Last winter when I scheduled a talk/walk on lichens and another on mosses for this summer, I wasn’t sure what the public response would be, and so it was a pleasant surprise that both were well received. While Maine Master Naturalist Jeff Pengel spoke to us and then led us down the trail taking a close-up look at lichens in July, Ralph Pope introduced many to mosses for the first time on August 1. And then he took us only part way down a trail on August 2, for there were samples everywhere–both at our feet and sometimes even eye level.
Ralph is the author of Mosses, Liverworts and Hornworts: A Field Guide to Common Bryophytes of the Northeast. He began thinking about writing such a guide while teaching a course on bryophyte identification at Antioch University New England. “I realized that the available resources were not inviting for a beginning student,” says Ralph.
His book begins with a description of bryophyte biology, taxonomy and ecology for those who are interested. As he states on page 11, “Mosses, hornworts, and liverworts, the three groups making up the bryophytes, evolved from the aquatic ancestors of modern green algae and represent the beginnings of terrestrial plant life, eventually giving rise to our amazingly diverse array of vascular plants.” Beyond words. Beyond our world.
I’ve used another guide, but this one seems so much easier to follow for Pope has formatted it into divisions that make sense to my brain–Spagnaceae: peat mosses; Acrocarpous: (acro-high; carpous-fruit) upright-growing mosses with fruits on the top; Pleurocarpous: (pleuro-side; carpous-fruit) mat-forming mosses with fruits extended on side branches; Liverworts (body of plant flat-thalloid; leaves in two rows-leafy) and Hornworts (uncommon–in fact, I’ve yet to meet one). These are in color-coded sections, making the process even easier.
And while each section begins with a key, for those who don’t like such things, there is a description of preferred habitat, family characteristics and then the species presented in alphabetical order (think Latin, for as Ralph pointed out, we’ve been spoiled by common names for birds and think that everything should have such, but for some species there are several common names, thus making it difficult to know for sure across the globe that we are talking about the same species.–Guess I need to get my Latin on) and illustrated with fabulous photographs.
With a few slides, Ralph introduced the audience to bryophytes, which are the most primitive of plants having no roots, no flowers, and no woody structure. They are usually green (as opposed to the gray-green hues of lichens), translucent as they are only one cell thick, and often have spore capsules that last a long time.
After the talk, he encouraged the audience to take a closer look at species gathered that day along the Westways Trail at the Greater Lovell Land Trust’s Heald and Bradley Ponds Reserve.
Behind each species an enlarged poster of the related page from his book included a description, similar species, range and habitat, and meaning of names or tips for identification.
A crowd of 25 spanning ages 5 to 25 a few times over, stepped onto the Westways Trail with Ralph the next morning.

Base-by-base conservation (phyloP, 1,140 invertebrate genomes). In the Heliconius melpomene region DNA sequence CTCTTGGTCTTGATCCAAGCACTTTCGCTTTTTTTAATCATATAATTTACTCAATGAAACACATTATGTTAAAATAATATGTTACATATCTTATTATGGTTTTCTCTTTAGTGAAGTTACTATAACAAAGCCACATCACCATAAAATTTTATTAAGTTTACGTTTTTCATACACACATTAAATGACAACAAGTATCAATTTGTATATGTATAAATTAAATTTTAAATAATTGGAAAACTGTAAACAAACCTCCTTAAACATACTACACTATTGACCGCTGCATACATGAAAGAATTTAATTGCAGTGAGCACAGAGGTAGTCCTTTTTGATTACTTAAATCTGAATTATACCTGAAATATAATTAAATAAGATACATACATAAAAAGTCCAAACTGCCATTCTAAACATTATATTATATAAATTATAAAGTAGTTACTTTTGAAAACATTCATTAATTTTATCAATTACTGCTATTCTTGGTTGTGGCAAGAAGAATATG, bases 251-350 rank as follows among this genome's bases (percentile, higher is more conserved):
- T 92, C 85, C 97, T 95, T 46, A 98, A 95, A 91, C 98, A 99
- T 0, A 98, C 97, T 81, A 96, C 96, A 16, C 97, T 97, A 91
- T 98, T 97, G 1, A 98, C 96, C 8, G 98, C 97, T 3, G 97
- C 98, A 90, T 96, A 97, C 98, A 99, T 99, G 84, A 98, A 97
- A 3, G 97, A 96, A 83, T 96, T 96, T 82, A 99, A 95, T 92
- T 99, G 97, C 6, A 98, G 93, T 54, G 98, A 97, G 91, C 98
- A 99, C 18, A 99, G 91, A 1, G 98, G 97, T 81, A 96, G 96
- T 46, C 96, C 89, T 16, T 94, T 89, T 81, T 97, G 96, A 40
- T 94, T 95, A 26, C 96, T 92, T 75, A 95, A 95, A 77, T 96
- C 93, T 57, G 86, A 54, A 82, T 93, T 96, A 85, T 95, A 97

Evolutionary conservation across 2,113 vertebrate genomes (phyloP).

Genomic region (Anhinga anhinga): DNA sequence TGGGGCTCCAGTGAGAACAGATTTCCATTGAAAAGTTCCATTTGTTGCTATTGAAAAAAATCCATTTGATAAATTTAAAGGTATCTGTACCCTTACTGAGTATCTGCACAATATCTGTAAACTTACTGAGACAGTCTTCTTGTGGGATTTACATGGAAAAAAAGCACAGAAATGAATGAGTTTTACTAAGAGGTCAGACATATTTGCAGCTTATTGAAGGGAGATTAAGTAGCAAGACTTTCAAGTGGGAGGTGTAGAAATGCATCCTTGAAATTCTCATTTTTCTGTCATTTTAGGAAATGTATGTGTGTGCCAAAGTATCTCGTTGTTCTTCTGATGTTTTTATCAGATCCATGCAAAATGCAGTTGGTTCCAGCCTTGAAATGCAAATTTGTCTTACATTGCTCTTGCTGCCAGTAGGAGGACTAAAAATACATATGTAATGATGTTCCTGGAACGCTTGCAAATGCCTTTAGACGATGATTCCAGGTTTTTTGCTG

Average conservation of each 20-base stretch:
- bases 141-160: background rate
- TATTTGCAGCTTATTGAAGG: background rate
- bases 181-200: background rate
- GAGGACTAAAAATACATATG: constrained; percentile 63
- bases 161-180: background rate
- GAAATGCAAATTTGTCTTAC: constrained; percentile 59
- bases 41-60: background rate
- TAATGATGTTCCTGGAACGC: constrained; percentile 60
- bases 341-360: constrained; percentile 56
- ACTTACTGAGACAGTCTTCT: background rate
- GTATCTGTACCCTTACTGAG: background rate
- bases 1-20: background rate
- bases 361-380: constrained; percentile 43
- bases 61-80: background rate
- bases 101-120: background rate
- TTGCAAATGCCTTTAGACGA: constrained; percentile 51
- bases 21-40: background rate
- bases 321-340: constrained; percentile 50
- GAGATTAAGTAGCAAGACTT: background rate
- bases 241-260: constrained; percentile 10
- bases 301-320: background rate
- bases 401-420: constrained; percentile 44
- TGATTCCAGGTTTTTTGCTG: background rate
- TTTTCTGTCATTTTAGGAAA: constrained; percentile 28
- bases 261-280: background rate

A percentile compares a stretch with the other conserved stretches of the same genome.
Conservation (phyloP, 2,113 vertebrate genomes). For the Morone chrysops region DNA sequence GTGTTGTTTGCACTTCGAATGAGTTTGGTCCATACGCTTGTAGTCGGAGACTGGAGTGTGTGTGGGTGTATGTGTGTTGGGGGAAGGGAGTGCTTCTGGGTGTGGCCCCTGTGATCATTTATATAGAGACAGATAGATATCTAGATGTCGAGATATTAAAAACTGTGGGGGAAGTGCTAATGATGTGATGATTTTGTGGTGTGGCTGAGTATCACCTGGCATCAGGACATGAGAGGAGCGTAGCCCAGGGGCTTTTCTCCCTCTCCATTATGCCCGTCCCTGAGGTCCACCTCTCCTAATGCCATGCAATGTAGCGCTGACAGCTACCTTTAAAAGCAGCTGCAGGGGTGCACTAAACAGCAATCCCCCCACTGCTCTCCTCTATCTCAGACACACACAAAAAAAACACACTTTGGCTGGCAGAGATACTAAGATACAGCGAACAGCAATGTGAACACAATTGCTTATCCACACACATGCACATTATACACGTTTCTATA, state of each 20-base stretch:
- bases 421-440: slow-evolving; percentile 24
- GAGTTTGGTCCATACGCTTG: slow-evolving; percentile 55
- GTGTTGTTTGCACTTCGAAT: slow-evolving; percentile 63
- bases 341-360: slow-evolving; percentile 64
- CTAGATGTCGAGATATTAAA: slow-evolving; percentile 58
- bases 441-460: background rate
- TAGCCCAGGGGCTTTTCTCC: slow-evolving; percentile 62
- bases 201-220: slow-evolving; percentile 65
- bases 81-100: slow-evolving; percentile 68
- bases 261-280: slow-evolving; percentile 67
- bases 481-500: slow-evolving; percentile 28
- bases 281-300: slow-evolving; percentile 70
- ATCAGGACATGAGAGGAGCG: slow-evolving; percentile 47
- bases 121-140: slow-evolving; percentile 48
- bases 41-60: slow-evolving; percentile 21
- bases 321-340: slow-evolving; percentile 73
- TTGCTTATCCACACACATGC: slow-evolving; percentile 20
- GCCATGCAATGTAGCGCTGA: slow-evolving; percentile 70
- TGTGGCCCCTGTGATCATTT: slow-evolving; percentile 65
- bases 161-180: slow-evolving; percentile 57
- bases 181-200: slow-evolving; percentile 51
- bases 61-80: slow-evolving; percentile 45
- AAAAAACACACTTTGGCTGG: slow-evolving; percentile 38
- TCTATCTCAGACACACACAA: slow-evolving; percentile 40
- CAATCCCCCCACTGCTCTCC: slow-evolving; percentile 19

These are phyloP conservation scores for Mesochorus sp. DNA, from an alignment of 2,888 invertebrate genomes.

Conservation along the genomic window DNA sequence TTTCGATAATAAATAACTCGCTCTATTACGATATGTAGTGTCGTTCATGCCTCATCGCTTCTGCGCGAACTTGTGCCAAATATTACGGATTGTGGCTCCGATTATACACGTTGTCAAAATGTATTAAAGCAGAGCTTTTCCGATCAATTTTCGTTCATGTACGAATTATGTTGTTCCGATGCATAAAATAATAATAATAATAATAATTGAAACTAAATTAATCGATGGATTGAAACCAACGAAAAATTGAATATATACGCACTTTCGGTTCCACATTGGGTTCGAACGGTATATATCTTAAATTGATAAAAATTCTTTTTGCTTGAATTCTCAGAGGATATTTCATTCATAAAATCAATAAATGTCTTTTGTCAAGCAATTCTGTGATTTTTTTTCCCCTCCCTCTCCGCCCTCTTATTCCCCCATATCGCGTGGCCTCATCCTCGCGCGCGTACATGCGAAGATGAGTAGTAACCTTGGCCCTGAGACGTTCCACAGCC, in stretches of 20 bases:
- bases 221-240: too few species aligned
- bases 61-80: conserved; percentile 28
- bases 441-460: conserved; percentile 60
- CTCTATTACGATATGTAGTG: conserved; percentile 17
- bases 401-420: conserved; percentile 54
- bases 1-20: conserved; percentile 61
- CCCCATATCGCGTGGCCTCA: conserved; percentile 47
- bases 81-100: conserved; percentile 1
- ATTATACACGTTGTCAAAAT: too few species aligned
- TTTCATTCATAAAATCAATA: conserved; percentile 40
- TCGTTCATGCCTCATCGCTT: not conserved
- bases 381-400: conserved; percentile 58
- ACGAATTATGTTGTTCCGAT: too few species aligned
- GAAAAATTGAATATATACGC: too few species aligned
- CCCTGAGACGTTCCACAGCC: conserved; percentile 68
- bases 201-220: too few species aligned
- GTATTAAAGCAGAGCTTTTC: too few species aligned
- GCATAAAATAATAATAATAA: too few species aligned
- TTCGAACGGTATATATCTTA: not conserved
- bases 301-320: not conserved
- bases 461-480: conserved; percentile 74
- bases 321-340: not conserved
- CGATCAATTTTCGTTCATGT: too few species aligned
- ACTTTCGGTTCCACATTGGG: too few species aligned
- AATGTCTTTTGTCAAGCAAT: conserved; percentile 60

His combined knowledge and humor kept us all enraptured with the world below our feet. To get a sense of Ralph’s voice is this sample from page 7, “Remember the old adage that if you happen to lose your compass, your iPhone, your GPS, your ability to see the sun, and your sense of direction, moss growth will show you the north side of a tree? Well, keep the compass handy, but the north side of a tree trunk does indeed get less desiccating sunlight than the rest of the tree trunk, so it just might have more moss growth. Score one for the Boy Scouts.”
On moss-topped rocks, Ralph and his wife, Jean, had marked species to be sure to stop at for our edification. The number referred to the page in the book and for those who didn’t have their own copy, he had loaners. In this case, 255 is Pleurozium schreberi or Big Red Stem.
He picked samples so we could each take a closer look and see the reason for the name–notice that red stem? Because most bryophytes cells are totipotent–thus they have the ability to grow into a new plant, trampling them or even breaking some off can lead to new growth, so he was happy to pass small samples around.
We looked . . .
and looked . . .
and looked . . .
Of course, sometimes we just had to take a break. Oh to be five again!
Our samples included Sphagnum pylaesii, with its pompom head,
an acrocarp–Leucobryum glaucum, or pincushion moss,
the pleurocarp, Calliergon cordifloium,
and the liverwort, Porella platyphylloidea.
For a couple of hours, we were all thoroughly enchanted . . .
as we focused our intention on these miniature plants and this man–who opened our eyes.
Only once did our attention get diverted–for some weasel scat. Thanks to intern Kelley’s keen eyes, a few of us saw the weasel scampering about thirty feet ahead. Still . . . notice where the weasel chose to make its contribution–on a rock covered in moss in the middle of the trail.
This book was a Christmas present from my guy and I look forward to many more days spent sitting on a rock getting to know my surroundings better.
Mosses, Liverworts and Hornworts: A Field Guide to Common Bryophytes of the Northeast, Ralph Pope, Cornell University Press, 2016.
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